Monday, August 11, 2014

Palau: Out to Sea

Coral reef in Palau replete with juvenile fish (M. Kaplan)
It's day 3 of the Cohen Lab Palau expedition and we are heading out to sea. Since arriving on the night of August 8, we have been busy deploying instruments and collecting coral and water samples on reefs around the island of Koror, Palau. Many of the reefs that we've dived here so far are in excellent condition, and the ones that aren't have largely been affected by natural disturbances (El Nino surface water warming, typhoons, etc.).

A shallow coral lagoon in Palau (M. Kaplan)
I am on this expedition to help collect water samples to study the carbon chemistry and nutrient fluxes of reefs here, which display a natural gradient in acidity as one moves inshore and into shallow lagoons. The fact that corals can thrive in these low pH environments is surprising, given that most experiments and field studies have shown that corals struggle to maintain and grow their calcium carbonate skeleton in low pH waters.

Acoustic recording device (left) &other instruments
(M. Kaplan)

I've also been given the opportunity to collect coral reef acoustic recordings while here. My PhD research is focused on exploring links between biological sound production on coral reefs and the species assemblages present - in other words, what is the link between the sounds produced on a given reef and the fish and invertebrates that live there. Luckily, visual survey data is available for many of the reefs we are going to on this trip, courtesy of the Palau International Coral Reef Center.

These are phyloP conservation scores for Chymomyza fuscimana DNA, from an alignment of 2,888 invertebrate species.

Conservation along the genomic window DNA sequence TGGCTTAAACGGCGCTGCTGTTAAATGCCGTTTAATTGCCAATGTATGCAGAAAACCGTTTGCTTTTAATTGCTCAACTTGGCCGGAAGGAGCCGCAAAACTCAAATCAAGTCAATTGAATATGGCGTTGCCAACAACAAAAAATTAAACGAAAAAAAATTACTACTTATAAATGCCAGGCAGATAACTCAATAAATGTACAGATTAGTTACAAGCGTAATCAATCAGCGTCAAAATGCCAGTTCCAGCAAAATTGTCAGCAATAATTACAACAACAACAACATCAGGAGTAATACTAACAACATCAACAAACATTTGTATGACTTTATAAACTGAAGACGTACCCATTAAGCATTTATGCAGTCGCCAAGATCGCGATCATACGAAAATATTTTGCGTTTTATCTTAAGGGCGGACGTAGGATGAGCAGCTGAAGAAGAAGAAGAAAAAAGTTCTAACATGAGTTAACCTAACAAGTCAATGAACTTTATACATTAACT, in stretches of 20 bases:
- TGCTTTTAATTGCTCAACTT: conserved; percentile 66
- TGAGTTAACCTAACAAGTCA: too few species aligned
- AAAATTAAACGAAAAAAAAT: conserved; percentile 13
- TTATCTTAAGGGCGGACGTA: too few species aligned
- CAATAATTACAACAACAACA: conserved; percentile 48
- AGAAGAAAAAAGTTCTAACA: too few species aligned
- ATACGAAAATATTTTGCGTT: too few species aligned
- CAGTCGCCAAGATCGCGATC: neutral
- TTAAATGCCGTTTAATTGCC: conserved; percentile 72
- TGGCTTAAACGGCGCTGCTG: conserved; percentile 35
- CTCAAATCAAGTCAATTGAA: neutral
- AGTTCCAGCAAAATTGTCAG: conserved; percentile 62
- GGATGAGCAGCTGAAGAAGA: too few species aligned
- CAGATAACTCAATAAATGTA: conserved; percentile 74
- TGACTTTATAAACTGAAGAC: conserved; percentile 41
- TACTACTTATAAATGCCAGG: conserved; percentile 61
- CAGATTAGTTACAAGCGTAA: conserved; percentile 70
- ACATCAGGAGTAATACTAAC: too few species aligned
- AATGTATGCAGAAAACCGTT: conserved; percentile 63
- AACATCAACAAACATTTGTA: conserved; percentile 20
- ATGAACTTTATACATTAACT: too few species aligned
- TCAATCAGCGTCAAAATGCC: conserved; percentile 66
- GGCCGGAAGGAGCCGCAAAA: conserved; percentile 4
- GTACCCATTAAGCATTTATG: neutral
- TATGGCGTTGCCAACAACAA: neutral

At the moment we are preparing to head out to sea, first to collect offshore water samples and then to head south to some of Palau's more remote reefs. This is a rare opportunity to sample in some of these areas, and in part because access is so infrequent we are bringing fuel and a boat for the three rangers that live on one of these remote reefs.